Tuesday, September 04, 2007

Gift exchanges

What's inside? Is it ticking? (double entendre with black humor)

During our last cycle, a U.S. Army captain observed to me how poorly we understand the cultures of the people we are working with. To illustrate the point, he discussed how we don’t understand the process of gift giving and exchanging. The Iraqis we work with have found ample opportunities to offer us gifts. Frequently, at the end of each cycle, the brigade we have trained will offer us gifts as tokens of gratitude and friendship. I’ve received battalion and brigade banners (small size), small boxed sets with pens or watches, and once was even offered a saber. Now granted, by the standards of gifts, these things are fairly simple and inexpensive (poor MSG Merrell was even given a watch with a broken face!). I think only about half of the watches I’ve received even work. And that really doesn't bother me. These folks are dealing with a world far more challenging than mine, and even a non-functioning watch requires resources from folks that aren't typically rolling in cash. But I’ve given next to nothing in return. I did get one of the brigade commanders a letter of commendation from our commanding general, but that is not exactly a personal gift.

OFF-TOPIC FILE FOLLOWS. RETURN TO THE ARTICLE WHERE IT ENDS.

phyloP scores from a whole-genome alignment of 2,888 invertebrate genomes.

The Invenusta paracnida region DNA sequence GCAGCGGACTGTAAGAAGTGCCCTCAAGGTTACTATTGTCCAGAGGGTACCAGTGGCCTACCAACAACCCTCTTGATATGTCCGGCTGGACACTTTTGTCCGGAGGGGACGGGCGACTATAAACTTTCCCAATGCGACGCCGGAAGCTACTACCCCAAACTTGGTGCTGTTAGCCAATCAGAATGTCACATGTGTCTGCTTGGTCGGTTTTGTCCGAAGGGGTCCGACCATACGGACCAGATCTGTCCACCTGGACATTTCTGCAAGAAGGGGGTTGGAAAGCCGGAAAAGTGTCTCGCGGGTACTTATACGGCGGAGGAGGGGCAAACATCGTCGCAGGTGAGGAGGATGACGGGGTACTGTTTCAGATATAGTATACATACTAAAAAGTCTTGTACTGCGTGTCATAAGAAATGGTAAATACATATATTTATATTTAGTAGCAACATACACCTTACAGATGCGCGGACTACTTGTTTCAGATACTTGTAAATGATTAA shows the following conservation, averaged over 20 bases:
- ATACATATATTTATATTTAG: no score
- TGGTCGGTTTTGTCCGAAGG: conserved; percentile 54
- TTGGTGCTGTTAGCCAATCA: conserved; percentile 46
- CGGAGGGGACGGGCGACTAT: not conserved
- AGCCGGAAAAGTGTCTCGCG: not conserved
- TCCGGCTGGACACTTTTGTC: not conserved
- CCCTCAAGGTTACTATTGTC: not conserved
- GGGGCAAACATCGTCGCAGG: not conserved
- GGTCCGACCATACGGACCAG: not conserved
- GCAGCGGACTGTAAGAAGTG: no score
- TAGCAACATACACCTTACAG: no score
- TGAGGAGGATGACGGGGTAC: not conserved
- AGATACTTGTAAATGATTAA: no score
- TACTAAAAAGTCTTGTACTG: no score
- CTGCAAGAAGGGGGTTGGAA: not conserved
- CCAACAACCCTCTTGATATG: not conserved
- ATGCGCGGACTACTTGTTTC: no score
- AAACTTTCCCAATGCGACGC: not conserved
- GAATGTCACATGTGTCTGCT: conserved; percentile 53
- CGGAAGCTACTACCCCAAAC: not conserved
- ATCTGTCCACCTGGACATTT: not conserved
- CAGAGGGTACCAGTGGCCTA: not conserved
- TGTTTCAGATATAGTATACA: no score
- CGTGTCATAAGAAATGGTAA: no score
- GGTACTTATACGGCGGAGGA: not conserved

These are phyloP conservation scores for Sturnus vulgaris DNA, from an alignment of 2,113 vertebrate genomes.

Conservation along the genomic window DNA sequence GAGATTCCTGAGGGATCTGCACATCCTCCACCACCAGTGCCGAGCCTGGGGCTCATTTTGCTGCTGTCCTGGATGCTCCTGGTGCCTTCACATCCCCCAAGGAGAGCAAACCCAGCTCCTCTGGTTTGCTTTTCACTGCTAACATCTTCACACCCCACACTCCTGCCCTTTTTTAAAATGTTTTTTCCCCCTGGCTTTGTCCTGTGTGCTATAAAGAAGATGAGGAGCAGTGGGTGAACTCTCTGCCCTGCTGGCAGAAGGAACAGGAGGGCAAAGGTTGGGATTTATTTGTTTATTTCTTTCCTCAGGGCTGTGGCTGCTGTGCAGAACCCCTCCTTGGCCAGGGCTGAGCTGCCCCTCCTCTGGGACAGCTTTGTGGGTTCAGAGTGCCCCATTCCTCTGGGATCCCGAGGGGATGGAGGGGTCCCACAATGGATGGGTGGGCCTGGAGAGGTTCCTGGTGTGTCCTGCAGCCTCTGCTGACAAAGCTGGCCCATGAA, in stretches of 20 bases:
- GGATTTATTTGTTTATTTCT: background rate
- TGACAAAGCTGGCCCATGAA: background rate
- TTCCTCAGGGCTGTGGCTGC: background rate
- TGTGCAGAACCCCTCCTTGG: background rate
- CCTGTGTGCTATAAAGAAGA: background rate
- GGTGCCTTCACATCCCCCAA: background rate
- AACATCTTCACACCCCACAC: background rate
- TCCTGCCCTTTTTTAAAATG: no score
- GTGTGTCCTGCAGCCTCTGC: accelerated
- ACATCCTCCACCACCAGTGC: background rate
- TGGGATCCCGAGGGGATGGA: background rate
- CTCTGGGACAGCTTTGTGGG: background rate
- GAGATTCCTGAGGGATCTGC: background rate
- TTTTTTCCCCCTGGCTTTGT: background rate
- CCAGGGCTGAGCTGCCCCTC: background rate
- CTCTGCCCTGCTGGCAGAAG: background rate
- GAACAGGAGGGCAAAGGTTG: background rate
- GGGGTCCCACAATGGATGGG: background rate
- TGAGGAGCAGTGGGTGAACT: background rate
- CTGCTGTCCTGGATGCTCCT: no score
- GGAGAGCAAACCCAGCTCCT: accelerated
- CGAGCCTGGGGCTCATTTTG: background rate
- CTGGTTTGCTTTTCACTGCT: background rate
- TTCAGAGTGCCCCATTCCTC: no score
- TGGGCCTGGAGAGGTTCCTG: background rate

The contractor I work with, BLP, gets this. They have special dinners for the officers one or two times during a cycle, and even a special celebration dinner for the whole brigade towards the end of a cycle. They even provide gifts to the brigade that the brigade leadership then gives out to exceptional performers in the brigade during the end of cycle graduation. They do a pretty good job with this.

So I’m working on my cultural competencies so I can offer the next group’s leadership something more than the remains of the last few care packages I’ve received. Let me know if you have any good ideas of things I can share with them- little pieces of Americana that lets them know, “I’m thinking of you!”

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